For a generation, TVs have been in the background – in more ways than one – of household entertainment.
Nikon CoolPix S210
- Slim design, good colour balance, simple interface
- Massive chromatic aberration issues, high levels of noise, a little slow at times
While the slim design and simple interface are both appealing, the massive amounts of haloing in our outdoor shots coupled with the high levels of noise mean the Nikon CoolPix S210 produces less than impressive pictures.
Price$ 329.00 (AUD)
Appearing to follow the motto that 'size matters' Nikon's latest CoolPix unit the S210, sports an ultra slim design making it ideal for frequent travellers and those constantly on the move. However, like some other Nikon compacts we've looked at, the 8-megapixel sensor isn't up to the lofty standards set by some competing manufacturers, meaning if image quality is a big concern you may wish to look elsewhere.
The biggest problem was a massive amount of chromatic aberration. In all of our outdoor shots the vast majority of edges, be they tree branches, car outlines or even people were ringed with thick haloing. This was also extremely prominent indoors in our high contrast test chart shots. We really can't recommend this unit at all if you plan on taking many shots in sunlit conditions.
Image noise was also a problem. Even at ISO 100, Imatest gave it a score higher than many units receive at ISO 200 or ISO 400. While the graininess at this sensitivity wasn't noticeable in small prints it will become problematic at larger magnifications. Furthermore, anything above ISO 200 increases the noise significantly which is particularly problematic on areas of block colour.
The above two factors mean that while the shots were reasonably sharp at times, the overall clarity was a little disappointing at times. Edges that didn't have haloing were often speckled and lacked crispness. They were still perfectly adequate for 4x6in prints and if that's all you're printing to you may not notice many of these issues, but anyone looking to produce larger pictures will quickly feel the impact.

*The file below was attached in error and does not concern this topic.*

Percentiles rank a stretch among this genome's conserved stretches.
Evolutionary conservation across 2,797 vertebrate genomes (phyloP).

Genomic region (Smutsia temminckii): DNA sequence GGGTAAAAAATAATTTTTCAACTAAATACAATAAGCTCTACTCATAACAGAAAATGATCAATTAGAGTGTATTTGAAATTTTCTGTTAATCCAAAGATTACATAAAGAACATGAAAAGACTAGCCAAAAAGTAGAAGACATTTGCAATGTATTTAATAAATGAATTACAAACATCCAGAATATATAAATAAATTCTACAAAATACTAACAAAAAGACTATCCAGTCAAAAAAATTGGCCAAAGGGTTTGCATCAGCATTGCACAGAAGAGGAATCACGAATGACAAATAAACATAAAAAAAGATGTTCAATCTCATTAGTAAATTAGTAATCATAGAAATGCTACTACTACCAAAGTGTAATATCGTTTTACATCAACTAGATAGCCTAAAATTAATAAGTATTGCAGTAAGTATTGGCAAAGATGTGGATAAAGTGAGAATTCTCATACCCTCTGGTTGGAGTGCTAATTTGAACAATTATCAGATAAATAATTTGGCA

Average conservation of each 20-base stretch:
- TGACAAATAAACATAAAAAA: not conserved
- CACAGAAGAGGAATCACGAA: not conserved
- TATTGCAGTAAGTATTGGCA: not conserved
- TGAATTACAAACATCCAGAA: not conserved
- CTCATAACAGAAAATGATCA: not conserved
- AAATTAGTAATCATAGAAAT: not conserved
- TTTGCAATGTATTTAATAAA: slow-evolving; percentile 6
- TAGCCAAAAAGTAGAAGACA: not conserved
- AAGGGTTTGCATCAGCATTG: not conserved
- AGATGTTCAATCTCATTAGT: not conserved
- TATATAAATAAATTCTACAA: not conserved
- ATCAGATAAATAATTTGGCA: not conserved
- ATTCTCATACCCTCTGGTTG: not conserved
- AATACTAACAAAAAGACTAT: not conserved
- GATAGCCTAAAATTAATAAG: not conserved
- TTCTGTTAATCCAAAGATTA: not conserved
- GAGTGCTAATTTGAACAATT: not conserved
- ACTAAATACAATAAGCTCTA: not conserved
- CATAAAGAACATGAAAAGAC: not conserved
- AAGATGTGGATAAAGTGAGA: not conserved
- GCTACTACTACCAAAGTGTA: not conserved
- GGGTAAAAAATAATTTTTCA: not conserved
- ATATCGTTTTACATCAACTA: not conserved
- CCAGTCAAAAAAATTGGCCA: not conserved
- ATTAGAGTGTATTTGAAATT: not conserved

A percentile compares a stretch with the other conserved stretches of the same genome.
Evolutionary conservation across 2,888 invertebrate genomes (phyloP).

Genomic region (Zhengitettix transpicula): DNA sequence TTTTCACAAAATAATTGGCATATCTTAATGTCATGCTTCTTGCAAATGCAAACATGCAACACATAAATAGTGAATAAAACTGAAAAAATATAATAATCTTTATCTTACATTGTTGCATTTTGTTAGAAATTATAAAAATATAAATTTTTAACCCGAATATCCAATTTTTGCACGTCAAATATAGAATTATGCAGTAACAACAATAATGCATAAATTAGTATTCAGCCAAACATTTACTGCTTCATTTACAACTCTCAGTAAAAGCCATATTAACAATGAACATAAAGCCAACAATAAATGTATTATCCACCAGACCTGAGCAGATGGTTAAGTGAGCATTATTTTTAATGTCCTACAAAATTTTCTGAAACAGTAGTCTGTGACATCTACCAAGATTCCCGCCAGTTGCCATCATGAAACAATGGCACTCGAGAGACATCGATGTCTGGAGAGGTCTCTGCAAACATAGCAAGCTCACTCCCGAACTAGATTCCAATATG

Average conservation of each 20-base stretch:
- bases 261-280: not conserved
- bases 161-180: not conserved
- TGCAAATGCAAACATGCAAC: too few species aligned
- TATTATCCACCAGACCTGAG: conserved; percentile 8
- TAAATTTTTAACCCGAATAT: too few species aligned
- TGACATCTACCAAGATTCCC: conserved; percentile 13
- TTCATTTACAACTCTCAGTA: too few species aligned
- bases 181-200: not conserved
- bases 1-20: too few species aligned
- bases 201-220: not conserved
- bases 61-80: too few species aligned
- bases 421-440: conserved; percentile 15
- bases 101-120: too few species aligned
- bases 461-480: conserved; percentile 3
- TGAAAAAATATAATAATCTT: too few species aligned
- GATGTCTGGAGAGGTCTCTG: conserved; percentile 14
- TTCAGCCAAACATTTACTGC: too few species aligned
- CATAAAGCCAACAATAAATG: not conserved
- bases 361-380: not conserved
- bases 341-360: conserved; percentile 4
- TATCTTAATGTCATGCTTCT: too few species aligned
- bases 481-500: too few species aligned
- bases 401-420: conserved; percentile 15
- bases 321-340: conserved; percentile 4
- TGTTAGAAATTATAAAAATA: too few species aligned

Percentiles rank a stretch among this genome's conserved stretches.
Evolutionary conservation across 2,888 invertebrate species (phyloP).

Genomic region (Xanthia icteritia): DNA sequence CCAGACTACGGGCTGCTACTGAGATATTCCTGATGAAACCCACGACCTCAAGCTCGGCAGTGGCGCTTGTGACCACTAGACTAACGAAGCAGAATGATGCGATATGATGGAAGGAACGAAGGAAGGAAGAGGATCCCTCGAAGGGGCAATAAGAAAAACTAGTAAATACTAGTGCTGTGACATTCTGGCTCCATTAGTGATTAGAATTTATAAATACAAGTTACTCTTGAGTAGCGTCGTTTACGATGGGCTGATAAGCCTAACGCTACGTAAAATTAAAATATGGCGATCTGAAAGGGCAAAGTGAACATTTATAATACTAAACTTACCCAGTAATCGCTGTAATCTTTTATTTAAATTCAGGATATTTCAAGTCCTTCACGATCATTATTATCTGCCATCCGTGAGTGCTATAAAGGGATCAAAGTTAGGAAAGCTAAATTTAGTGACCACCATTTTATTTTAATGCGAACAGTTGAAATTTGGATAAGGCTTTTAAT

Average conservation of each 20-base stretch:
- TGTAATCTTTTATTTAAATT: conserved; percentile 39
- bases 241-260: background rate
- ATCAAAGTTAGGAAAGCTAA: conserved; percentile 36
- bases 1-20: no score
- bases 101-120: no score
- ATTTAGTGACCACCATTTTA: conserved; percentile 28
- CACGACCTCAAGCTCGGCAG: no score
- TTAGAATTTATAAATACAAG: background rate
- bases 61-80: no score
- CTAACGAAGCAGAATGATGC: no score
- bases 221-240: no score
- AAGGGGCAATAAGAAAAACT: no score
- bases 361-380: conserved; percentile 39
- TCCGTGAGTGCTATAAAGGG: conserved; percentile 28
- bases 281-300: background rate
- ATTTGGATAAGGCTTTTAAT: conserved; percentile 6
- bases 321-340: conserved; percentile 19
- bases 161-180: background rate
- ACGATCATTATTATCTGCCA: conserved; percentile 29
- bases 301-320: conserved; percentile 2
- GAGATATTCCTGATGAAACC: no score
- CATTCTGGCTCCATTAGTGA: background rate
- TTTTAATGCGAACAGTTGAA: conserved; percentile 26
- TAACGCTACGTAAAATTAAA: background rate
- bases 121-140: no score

Colour balance was by far the best part of the images. Colours were quite strongly saturated, particularly reds and yellows while blues and greens actually came out a little pale. The S210 offers a custom white balance mode which assisted greatly in achieving an accurate balance of colours although the presets did a reasonable job on their own.
In our speed tests the S210 was a mixed bag. It exhibited a lightning quick 0.05-second shutter lag, whereas the delay from shot to shot was around 2.5 seconds which is a little on the slow side. While power-up to first shot was about 2.1 seconds and the burst mode was somewhat sluggish operating at two frames per second.
As with many other Nikon compacts the S210 offers a simple and intuitive interface. The menu isn't overly cluttered but contains all the basics including focus mode, colour adjustment, ISO and white balance. There are 15 scene modes for novice users as well as Nikon's standard best shot selector, which captures your shot with multiple setting configurations then lets you pick the one that looks best. Vibration reduction makes a welcome return and while it isn't as effective as some optical solutions by competing companies it does a pretty reasonable job of eliminating handshake.
The one area Nikon has done a truly excellent job with on this model is design; the S210 is a fantastic looking unit. It is one of the slimmest models we've had through the office, which makes it ideal as a pocket device or for a tiny handbag. The brushed silver metal body is plain but looks reasonably sophisticated. One other feature worth noting is the high quality 2.5in screen. It has an incredibly fast refresh rate and presents a smooth image regardless of how fast you shift targets.
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